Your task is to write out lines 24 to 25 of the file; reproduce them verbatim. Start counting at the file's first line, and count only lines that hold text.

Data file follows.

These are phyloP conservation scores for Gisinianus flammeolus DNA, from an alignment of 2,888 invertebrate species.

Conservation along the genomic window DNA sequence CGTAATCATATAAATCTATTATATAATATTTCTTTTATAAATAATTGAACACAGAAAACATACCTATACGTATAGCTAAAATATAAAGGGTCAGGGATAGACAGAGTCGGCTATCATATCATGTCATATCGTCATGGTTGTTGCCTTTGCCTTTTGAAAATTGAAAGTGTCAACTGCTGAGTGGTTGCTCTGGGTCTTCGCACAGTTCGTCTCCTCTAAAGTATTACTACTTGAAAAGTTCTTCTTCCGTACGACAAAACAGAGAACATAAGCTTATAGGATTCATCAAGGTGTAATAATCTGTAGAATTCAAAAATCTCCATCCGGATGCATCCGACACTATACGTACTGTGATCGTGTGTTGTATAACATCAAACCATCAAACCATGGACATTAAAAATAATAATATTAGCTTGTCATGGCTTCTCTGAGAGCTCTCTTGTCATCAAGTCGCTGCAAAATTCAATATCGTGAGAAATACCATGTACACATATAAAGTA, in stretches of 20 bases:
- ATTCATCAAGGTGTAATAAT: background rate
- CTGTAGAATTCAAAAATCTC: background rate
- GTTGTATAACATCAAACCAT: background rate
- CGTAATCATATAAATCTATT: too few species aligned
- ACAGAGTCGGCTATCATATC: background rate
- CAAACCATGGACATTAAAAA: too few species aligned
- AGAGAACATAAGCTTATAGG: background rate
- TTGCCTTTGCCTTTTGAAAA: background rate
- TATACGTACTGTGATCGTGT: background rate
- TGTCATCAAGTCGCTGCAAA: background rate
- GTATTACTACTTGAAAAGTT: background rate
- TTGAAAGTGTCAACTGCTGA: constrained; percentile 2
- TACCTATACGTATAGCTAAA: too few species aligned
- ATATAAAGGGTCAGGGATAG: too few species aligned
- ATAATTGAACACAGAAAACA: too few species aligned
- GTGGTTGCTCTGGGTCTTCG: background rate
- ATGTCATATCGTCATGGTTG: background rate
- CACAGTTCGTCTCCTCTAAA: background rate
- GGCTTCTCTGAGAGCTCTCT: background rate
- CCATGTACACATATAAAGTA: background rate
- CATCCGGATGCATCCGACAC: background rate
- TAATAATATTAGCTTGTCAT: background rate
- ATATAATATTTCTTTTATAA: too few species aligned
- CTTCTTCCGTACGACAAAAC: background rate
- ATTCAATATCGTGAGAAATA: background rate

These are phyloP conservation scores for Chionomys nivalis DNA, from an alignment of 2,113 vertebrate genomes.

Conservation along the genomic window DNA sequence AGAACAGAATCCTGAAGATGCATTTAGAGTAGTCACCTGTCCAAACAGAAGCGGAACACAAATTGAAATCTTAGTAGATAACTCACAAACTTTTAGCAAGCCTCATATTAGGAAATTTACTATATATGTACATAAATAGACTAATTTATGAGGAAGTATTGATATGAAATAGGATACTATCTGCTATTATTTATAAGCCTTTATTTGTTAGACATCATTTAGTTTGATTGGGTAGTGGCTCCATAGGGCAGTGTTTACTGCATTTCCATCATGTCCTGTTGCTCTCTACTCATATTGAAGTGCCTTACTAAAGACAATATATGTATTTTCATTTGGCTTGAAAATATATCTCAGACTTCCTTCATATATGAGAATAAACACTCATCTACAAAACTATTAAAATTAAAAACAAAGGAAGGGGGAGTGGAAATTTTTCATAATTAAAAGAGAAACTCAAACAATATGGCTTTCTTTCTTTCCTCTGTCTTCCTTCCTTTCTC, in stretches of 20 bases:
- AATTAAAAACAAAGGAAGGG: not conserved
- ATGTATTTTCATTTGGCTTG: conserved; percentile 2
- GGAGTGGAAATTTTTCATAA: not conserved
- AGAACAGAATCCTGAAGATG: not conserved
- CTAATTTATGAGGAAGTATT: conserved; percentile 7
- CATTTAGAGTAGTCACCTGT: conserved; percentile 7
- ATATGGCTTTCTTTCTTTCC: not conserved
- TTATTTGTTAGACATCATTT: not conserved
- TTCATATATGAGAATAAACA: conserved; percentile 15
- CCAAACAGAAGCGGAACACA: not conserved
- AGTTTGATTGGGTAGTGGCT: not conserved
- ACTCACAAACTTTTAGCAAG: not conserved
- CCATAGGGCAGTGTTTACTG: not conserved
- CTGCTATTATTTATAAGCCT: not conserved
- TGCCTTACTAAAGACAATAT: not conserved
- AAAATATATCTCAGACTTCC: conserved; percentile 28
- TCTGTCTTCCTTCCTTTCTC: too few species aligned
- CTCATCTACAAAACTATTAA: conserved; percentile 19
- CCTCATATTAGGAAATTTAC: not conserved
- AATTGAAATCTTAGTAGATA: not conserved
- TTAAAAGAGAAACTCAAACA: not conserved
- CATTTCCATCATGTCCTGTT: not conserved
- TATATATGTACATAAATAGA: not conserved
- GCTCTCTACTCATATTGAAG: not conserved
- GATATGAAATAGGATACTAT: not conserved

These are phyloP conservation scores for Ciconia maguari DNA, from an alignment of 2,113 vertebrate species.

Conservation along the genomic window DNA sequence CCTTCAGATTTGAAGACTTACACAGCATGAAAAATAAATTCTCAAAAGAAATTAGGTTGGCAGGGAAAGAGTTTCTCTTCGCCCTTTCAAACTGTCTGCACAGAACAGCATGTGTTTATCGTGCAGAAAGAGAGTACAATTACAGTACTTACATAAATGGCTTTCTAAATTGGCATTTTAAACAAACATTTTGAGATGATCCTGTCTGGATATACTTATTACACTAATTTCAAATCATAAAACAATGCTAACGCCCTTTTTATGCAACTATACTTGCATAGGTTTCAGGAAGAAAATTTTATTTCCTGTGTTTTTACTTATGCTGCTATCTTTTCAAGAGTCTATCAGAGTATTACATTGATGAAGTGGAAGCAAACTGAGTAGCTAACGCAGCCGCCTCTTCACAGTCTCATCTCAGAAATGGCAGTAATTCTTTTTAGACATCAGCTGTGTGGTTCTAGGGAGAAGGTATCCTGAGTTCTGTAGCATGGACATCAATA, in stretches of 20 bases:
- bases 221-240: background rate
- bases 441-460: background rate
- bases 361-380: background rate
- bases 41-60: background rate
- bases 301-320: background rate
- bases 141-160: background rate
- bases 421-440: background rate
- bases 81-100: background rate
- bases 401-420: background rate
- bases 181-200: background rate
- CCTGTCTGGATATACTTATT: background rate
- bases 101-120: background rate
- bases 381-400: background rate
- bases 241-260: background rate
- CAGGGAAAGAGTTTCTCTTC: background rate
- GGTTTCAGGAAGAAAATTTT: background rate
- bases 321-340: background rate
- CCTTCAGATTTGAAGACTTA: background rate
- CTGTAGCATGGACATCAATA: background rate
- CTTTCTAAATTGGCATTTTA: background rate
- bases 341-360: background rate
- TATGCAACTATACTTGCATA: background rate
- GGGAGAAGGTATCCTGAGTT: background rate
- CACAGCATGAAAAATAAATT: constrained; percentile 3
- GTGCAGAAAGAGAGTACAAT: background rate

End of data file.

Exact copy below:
- TAATAATATTAGCTTGTCAT: background rate
- ATATAATATTTCTTTTATAA: too few species aligned